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Central Africa

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The Islamic World: Past and Present What is This? Accessible coverage of Islam from the seventh century to the twenty-first century

    Central Africa

    The region of Africa that lies along the equator, drained by the vast Congo River system, is known as Central Africa. The region includes the Democratic Republic of Congo, the Republic of Congo, the Central African Republic, Gabon, and the island republic of Sao Tome and Principe that lies off the coast of Gabon. Angola, Rwanda, and Burundi are also sometimes considered part of Central Africa.

    Profile of Central Africa.

    There are numerous ethnic groups in Central Africa. Pygmies live in forests throughout the area. Groups in Congo and Gabon include the Fang, the Teke, the Kongo, the Chokwe, and the Lunda. The Baya and the Banda occupy Central African Republic, and the Hutus and the Tutsis live in Burundi and Rwanda. The island republic of Sao Tome and Principe has a mixed population due to its history of slavery and ties to Angola and West Africa. Most languages spoken in Central Africa belong to the Bantu group.

    Although the population in Central Africa expanded greatly during the second half of the 1900s, most people live in rural areas clustered around kinship groups dominated by the head of the family. Polygyny, or the practice of having more than one wife, is common. Families live in houses built from plants and mud.

    Most rural groups worship ancestors and believe in a creator—a god associated with nature and natural occurrences. The influence of missionaries caused some Central Africans to turn to Christianity, although Christians make up less than 30 percent of the population in this region. Most Christians in Central Africa are Roman Catholic, with a smaller percentage practicing various Protestant faiths. Muslims are a small minority in the Central African states. For example, Muslims account for 15 percent of the population in the Central African Republic, 10 percent in the Democratic Republic of Congo and Burundi, and only 2 percent in the Republic of Congo. In Gabon, Muslims comprise less than 1 percent of the population.

    Many Central Africans, however, practice more than one faith. They may adhere to the beliefs of either Christianity or Islam, as well as to the beliefs of their tribal religion. Although Muslim and Christian groups have clashed on occasion, the tolerant aspects of most tribal religions ensure that interactions between groups generally remain peaceful.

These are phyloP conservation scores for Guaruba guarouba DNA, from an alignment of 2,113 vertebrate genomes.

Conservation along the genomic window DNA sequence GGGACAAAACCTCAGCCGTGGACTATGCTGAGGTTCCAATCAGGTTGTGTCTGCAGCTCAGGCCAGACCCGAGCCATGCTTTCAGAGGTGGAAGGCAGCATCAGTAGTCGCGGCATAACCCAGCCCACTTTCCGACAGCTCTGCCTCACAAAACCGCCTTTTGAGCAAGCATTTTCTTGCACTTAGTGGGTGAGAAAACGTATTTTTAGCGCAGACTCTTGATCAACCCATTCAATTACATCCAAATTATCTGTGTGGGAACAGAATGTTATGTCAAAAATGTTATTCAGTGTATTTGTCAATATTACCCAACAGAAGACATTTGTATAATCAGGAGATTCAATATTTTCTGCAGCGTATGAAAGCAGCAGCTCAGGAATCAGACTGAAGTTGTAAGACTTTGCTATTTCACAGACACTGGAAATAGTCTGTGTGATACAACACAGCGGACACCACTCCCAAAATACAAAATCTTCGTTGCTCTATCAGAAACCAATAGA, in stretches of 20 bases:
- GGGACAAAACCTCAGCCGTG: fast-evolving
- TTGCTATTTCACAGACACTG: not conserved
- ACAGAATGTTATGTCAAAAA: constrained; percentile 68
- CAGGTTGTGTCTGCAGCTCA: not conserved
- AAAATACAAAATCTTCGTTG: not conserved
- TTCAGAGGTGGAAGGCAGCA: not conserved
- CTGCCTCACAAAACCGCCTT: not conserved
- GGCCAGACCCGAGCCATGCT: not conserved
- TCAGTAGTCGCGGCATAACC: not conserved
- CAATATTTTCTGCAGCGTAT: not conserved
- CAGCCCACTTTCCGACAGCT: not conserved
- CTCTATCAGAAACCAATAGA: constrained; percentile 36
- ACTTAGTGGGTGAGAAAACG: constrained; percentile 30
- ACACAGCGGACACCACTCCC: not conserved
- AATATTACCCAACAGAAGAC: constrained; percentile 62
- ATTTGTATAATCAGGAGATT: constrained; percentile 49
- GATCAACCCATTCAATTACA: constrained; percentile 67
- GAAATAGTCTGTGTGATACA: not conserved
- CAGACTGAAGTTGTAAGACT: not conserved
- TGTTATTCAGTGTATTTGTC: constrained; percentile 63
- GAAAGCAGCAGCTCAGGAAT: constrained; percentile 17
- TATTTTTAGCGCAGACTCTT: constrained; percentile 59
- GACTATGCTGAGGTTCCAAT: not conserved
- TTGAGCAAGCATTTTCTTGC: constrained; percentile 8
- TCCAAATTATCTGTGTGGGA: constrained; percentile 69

Islam in Central Africa.

    Islam first arrived in Central Africa in the 1800s, when Arab and East African traders introduced it to the region. Muslim slave hunters journeyed to Central African lands as they searched for captives for the Ottoman Empire. Traveling imams, healers, and teachers served as missionaries, spreading Islam throughout the continent.

    In 1908 Islam gained more followers in Central Africa when Muslims migrated in from Tanzania, Kenya, Uganda, and Sudan to escape European rule in those countries. In postcolonial Africa, Islam gained converts as people sought refuge from harsh conditions, such as famine or drought. The hardships experienced by many Africans resulted in a resurgence of faith and spirituality. Some embraced Islam as a way of resisting Western values spread by the growth of capitalism in the region.

    In the 1990s, the Muslim population in Rwanda underwent an especially rapid growth spurt. After the 1994 Rwandan genocide in which Hutu extremists slaughtered around 800,000 minority Tutsis, large numbers of Rwandans began to convert to Islam. By 2002 , Muslims comprised 14 percent of Rwanda's population—nearly double its pre-genocide numbers. Converts explained that they felt betrayed by Protestant and Catholic leaders, some of whom had supported the killing of the Tutsis. Although some Christians made efforts to protect the Tutsis, the betrayal by others drove the Tutsis to seek solace in another faith.

    Rwandan Muslims had traditionally lived apart from the rest of Rwandan society and had never taken part in the longstanding ethnic rivalry between the Hutu and Tutsi groups. The Muslim community in the capital city of Kigali was segregated in the Biryogo neighborhood, and people needed special permits to leave that area. Knowing that the Hutus would not invade their area, Muslims helped to hide and save families regardless of ethnicity or religion. They protected both neighbors and strangers. In the aftermath of the conflict both Tutsis and Hutus converted to Islam. Tutsis converted for protection and to honor the religion of their rescuers. Some Hutus also embraced Islam. For them, Islam offered symbolic purification for the crimes Hutus had committed.

    Both Hutu and Tutsi Muslims appreciate the lack of ethnic rivalry in the mosque and the concept that God considers all groups equal. The struggle to heal the differences between Hutus and Tutsis has been referred to as the new jihad, or spiritual struggle, of the Rwandan Muslim community. See also East Africa; North Africa; Slavery; Southern Africa; West Africa.

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